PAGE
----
Scientists recently discovered the extent of toxic DDT contamination occurring in the deep ocean off Los Angeles from historic dumping is far greater than previously thought, with new estimates of hundreds of thousands of barrels and documentation that many are degraded and leaking.
In response to the newest findings, Oceana released the following statement from chief policy officer Jacqueline Savitz:
“Our state and federal governments must take swift and bold action to address the massive DDT dumpsite leaking toxic waste into the deep ocean off Los Angeles. The crisis appears to be orders of magnitude worse than previously believed with scientists estimating that there are hundreds of thousands of barrels scattered over an area larger than San Francisco and more than half a mile deep. Scientists have found DDT, a known human carcinogen, accumulating in Southern California dolphins, and causing cancer in California sea lions.
While we knew there was historic contamination in the area, it was not known that companies had used these waters so close to Los Angeles as an ocean dumping ground to dispose of massive amounts of highly persistent toxic chemicals. Now, we are left with horrifying contamination in some of the most diverse ocean waters off the U.S. West Coast. There are no easy solutions to clean up these barrels resting at the depths of the seafloor and the repercussions will haunt future generations but it is essential that the government act immediately.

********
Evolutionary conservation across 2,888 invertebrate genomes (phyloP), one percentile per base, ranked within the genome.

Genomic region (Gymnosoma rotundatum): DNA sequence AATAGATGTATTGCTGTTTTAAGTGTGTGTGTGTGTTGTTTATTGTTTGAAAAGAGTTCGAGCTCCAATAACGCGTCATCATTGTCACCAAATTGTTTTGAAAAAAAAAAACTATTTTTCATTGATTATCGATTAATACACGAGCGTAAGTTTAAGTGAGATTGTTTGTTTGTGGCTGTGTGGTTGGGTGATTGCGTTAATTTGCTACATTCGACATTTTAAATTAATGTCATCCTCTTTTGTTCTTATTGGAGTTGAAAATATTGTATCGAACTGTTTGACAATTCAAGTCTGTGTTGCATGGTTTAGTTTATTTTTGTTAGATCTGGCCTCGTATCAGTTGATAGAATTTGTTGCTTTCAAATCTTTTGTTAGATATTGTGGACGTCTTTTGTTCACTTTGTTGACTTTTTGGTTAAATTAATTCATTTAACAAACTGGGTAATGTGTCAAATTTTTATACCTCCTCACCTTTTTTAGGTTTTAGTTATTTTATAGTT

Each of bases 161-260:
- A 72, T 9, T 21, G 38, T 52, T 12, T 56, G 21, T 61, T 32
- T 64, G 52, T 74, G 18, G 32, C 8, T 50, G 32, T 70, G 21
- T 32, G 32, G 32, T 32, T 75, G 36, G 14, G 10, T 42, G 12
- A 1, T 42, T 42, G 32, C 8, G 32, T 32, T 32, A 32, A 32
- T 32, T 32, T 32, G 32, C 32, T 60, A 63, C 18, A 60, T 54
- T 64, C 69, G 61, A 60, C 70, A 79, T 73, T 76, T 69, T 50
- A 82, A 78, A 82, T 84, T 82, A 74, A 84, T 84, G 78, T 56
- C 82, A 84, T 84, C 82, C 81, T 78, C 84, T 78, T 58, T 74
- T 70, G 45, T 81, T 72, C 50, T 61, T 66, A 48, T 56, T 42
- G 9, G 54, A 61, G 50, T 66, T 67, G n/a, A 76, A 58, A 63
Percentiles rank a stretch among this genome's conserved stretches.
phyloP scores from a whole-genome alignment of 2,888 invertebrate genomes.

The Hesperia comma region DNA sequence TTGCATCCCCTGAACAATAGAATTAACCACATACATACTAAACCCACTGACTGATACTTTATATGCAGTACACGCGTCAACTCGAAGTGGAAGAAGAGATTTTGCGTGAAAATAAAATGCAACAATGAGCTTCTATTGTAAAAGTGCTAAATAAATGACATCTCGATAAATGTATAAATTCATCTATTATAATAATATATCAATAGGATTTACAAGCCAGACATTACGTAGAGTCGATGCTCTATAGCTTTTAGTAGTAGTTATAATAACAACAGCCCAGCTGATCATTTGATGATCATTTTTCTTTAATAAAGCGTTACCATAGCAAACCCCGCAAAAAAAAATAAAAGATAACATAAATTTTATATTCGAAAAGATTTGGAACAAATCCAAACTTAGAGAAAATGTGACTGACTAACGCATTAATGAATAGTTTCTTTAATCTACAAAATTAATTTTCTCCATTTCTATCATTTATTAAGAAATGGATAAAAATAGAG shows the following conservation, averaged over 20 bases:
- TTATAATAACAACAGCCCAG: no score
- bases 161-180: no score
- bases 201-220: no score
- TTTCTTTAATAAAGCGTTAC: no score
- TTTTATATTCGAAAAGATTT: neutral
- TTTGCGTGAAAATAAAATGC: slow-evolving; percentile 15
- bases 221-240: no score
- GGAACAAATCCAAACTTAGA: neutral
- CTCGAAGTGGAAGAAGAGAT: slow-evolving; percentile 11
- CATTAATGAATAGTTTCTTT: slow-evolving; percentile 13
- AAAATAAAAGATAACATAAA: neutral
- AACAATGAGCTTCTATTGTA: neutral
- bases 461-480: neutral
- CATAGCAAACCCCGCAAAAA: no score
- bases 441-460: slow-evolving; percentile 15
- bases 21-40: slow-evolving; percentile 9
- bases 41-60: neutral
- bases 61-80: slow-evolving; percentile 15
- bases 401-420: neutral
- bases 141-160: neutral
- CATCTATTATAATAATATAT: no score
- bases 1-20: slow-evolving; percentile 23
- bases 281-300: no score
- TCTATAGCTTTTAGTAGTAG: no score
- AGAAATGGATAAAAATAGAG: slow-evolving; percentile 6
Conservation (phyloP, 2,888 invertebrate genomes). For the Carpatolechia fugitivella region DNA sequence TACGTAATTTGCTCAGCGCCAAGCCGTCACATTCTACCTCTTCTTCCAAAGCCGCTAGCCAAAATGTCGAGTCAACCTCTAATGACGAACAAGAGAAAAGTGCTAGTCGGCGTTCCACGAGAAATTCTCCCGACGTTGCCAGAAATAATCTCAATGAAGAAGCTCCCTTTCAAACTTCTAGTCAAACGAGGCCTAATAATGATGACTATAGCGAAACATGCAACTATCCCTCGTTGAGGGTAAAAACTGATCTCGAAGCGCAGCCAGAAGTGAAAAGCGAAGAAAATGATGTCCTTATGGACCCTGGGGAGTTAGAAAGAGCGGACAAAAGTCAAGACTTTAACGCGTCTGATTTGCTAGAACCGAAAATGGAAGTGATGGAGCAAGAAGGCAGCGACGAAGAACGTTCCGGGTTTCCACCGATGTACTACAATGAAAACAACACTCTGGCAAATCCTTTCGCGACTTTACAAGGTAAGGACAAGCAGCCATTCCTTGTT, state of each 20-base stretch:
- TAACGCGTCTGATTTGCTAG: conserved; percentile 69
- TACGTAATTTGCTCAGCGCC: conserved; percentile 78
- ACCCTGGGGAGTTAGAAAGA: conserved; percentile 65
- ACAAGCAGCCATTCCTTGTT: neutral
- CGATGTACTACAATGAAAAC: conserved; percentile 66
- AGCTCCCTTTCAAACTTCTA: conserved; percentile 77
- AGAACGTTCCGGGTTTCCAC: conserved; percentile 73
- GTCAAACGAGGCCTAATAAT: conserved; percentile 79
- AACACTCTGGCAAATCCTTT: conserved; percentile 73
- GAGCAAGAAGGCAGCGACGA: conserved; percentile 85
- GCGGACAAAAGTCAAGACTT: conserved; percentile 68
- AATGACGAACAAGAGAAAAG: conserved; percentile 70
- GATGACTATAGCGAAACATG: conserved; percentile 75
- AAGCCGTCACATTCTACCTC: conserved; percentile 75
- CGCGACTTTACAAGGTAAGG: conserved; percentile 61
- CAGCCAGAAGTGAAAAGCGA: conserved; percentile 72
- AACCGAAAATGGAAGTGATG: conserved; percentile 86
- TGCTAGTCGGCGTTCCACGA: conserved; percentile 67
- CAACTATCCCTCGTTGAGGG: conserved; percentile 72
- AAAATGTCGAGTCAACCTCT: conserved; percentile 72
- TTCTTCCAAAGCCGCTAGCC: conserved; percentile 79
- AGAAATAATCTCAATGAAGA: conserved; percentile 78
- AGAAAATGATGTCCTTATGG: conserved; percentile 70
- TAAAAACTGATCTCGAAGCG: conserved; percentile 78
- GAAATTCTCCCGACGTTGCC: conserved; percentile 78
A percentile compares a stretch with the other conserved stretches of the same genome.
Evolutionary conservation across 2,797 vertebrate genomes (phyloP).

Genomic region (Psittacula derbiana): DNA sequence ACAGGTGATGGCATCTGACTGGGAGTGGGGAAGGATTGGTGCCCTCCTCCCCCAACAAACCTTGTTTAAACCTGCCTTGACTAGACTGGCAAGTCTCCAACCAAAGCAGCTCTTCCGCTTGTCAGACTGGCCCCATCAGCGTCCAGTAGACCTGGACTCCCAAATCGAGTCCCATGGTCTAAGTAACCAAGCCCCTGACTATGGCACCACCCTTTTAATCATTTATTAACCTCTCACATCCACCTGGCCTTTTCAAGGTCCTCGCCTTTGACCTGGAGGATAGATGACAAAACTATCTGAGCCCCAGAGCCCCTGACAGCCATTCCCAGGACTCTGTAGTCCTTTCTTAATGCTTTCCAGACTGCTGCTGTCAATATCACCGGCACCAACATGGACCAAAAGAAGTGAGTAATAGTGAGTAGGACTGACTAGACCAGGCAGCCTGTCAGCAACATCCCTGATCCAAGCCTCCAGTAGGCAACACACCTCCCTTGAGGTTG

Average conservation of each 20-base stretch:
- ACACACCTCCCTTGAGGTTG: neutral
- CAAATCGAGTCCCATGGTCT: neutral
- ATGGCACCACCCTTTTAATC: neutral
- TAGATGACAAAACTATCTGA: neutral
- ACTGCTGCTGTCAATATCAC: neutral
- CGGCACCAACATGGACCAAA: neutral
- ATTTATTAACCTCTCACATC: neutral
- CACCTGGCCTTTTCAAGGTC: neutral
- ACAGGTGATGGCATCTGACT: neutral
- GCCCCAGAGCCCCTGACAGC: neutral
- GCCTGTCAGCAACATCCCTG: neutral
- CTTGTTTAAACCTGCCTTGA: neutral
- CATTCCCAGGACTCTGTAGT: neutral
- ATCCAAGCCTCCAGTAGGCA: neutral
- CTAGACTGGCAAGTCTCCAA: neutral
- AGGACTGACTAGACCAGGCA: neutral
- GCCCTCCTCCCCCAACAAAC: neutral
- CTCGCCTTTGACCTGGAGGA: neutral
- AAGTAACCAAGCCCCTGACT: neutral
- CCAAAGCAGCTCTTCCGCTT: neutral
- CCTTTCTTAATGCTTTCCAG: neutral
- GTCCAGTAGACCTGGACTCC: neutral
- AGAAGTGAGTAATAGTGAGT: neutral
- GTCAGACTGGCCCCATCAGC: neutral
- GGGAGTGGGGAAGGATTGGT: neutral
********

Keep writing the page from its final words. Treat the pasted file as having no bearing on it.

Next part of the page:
We thank U.S. Sen. Diane Feinstein for taking the first steps to address this situation. The responsible parties must be held to account, as their irresponsible actions from decades ago will continue to harm ocean wildlife and potentially humans for many years to come. We must send a strong and clear message that dumping of hazardous waste in the ocean is unacceptable and criminal. We urge the Biden Administration in coordination with the state of California to engage its experts to fully survey the area and assess the extent and magnitude of the situation. A comprehensive action plan for mitigation and cleanup must be developed, funded, and implemented. This must be made a priority to ensure that our Southern California waters can be free of these contaminants, to protect marine life and public health.”
Oceana is the largest international advocacy organization dedicated solely to ocean conservation. Oceana is rebuilding abundant and biodiverse oceans by winning science-based policies in countries that control one-third of the world’s wild fish catch. With more than 225 victories that stop overfishing, habitat destruction, pollution, and the killing of threatened species like turtles and sharks, Oceana’s campaigns are delivering results. A restored ocean means that 1 billion people can enjoy a healthy seafood meal, every day, forever. Together, we can save the oceans and help feed the world. Visit USA.Oceana.org to learn more.